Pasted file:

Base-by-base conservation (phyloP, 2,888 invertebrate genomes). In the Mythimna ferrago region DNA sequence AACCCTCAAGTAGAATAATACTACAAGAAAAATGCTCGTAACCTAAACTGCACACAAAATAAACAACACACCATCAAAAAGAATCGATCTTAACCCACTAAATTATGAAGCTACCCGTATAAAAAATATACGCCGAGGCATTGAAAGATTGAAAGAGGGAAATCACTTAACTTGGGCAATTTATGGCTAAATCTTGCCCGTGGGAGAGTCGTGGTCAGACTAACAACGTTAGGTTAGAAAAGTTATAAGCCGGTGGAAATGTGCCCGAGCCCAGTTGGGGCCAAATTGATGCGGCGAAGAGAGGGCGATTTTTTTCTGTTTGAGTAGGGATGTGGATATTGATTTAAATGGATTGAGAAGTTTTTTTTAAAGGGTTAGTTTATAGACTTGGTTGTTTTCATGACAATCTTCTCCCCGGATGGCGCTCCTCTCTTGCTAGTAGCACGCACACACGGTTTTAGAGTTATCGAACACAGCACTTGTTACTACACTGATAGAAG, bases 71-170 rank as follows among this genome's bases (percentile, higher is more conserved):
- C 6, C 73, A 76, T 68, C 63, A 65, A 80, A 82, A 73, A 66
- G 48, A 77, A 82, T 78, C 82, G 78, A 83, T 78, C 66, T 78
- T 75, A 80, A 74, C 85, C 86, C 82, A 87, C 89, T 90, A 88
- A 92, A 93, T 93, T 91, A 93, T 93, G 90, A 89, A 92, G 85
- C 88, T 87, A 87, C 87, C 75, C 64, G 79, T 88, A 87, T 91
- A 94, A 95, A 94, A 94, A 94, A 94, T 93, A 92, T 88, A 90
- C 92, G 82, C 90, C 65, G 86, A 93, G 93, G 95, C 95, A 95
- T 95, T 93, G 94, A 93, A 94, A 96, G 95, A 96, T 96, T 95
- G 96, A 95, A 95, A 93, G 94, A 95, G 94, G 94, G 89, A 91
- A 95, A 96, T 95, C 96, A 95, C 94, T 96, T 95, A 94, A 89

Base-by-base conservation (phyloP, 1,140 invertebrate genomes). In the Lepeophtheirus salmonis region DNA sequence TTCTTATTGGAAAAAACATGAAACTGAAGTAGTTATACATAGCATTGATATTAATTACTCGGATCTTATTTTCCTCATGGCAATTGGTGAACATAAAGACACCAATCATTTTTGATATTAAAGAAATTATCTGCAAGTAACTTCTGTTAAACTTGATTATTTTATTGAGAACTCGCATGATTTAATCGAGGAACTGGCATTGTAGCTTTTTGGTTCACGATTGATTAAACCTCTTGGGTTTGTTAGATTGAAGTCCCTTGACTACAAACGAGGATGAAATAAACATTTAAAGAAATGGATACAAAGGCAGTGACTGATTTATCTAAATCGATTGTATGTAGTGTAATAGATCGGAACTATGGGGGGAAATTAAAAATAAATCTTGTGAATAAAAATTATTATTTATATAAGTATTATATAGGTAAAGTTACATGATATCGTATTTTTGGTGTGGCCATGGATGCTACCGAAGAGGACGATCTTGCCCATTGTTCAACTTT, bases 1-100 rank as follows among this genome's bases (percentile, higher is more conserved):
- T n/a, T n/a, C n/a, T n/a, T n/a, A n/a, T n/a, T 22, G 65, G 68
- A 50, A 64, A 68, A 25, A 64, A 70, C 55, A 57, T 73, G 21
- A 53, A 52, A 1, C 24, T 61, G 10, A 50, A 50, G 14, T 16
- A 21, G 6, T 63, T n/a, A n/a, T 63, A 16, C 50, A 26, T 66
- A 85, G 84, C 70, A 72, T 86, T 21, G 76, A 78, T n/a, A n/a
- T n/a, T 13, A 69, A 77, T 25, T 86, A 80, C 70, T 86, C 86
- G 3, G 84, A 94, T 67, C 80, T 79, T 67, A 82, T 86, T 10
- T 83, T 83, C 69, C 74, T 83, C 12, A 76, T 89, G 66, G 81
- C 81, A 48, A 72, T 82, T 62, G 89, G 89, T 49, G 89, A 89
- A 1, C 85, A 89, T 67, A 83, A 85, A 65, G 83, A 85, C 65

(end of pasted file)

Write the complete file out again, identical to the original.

Base-by-base conservation (phyloP, 2,888 invertebrate genomes). In the Mythimna ferrago region DNA sequence AACCCTCAAGTAGAATAATACTACAAGAAAAATGCTCGTAACCTAAACTGCACACAAAATAAACAACACACCATCAAAAAGAATCGATCTTAACCCACTAAATTATGAAGCTACCCGTATAAAAAATATACGCCGAGGCATTGAAAGATTGAAAGAGGGAAATCACTTAACTTGGGCAATTTATGGCTAAATCTTGCCCGTGGGAGAGTCGTGGTCAGACTAACAACGTTAGGTTAGAAAAGTTATAAGCCGGTGGAAATGTGCCCGAGCCCAGTTGGGGCCAAATTGATGCGGCGAAGAGAGGGCGATTTTTTTCTGTTTGAGTAGGGATGTGGATATTGATTTAAATGGATTGAGAAGTTTTTTTTAAAGGGTTAGTTTATAGACTTGGTTGTTTTCATGACAATCTTCTCCCCGGATGGCGCTCCTCTCTTGCTAGTAGCACGCACACACGGTTTTAGAGTTATCGAACACAGCACTTGTTACTACACTGATAGAAG, bases 71-170 rank as follows among this genome's bases (percentile, higher is more conserved):
- C 6, C 73, A 76, T 68, C 63, A 65, A 80, A 82, A 73, A 66
- G 48, A 77, A 82, T 78, C 82, G 78, A 83, T 78, C 66, T 78
- T 75, A 80, A 74, C 85, C 86, C 82, A 87, C 89, T 90, A 88
- A 92, A 93, T 93, T 91, A 93, T 93, G 90, A 89, A 92, G 85
- C 88, T 87, A 87, C 87, C 75, C 64, G 79, T 88, A 87, T 91
- A 94, A 95, A 94, A 94, A 94, A 94, T 93, A 92, T 88, A 90
- C 92, G 82, C 90, C 65, G 86, A 93, G 93, G 95, C 95, A 95
- T 95, T 93, G 94, A 93, A 94, A 96, G 95, A 96, T 96, T 95
- G 96, A 95, A 95, A 93, G 94, A 95, G 94, G 94, G 89, A 91
- A 95, A 96, T 95, C 96, A 95, C 94, T 96, T 95, A 94, A 89

Base-by-base conservation (phyloP, 1,140 invertebrate genomes). In the Lepeophtheirus salmonis region DNA sequence TTCTTATTGGAAAAAACATGAAACTGAAGTAGTTATACATAGCATTGATATTAATTACTCGGATCTTATTTTCCTCATGGCAATTGGTGAACATAAAGACACCAATCATTTTTGATATTAAAGAAATTATCTGCAAGTAACTTCTGTTAAACTTGATTATTTTATTGAGAACTCGCATGATTTAATCGAGGAACTGGCATTGTAGCTTTTTGGTTCACGATTGATTAAACCTCTTGGGTTTGTTAGATTGAAGTCCCTTGACTACAAACGAGGATGAAATAAACATTTAAAGAAATGGATACAAAGGCAGTGACTGATTTATCTAAATCGATTGTATGTAGTGTAATAGATCGGAACTATGGGGGGAAATTAAAAATAAATCTTGTGAATAAAAATTATTATTTATATAAGTATTATATAGGTAAAGTTACATGATATCGTATTTTTGGTGTGGCCATGGATGCTACCGAAGAGGACGATCTTGCCCATTGTTCAACTTT, bases 1-100 rank as follows among this genome's bases (percentile, higher is more conserved):
- T n/a, T n/a, C n/a, T n/a, T n/a, A n/a, T n/a, T 22, G 65, G 68
- A 50, A 64, A 68, A 25, A 64, A 70, C 55, A 57, T 73, G 21
- A 53, A 52, A 1, C 24, T 61, G 10, A 50, A 50, G 14, T 16
- A 21, G 6, T 63, T n/a, A n/a, T 63, A 16, C 50, A 26, T 66
- A 85, G 84, C 70, A 72, T 86, T 21, G 76, A 78, T n/a, A n/a
- T n/a, T 13, A 69, A 77, T 25, T 86, A 80, C 70, T 86, C 86
- G 3, G 84, A 94, T 67, C 80, T 79, T 67, A 82, T 86, T 10
- T 83, T 83, C 69, C 74, T 83, C 12, A 76, T 89, G 66, G 81
- C 81, A 48, A 72, T 82, T 62, G 89, G 89, T 49, G 89, A 89
- A 1, C 85, A 89, T 67, A 83, A 85, A 65, G 83, A 85, C 65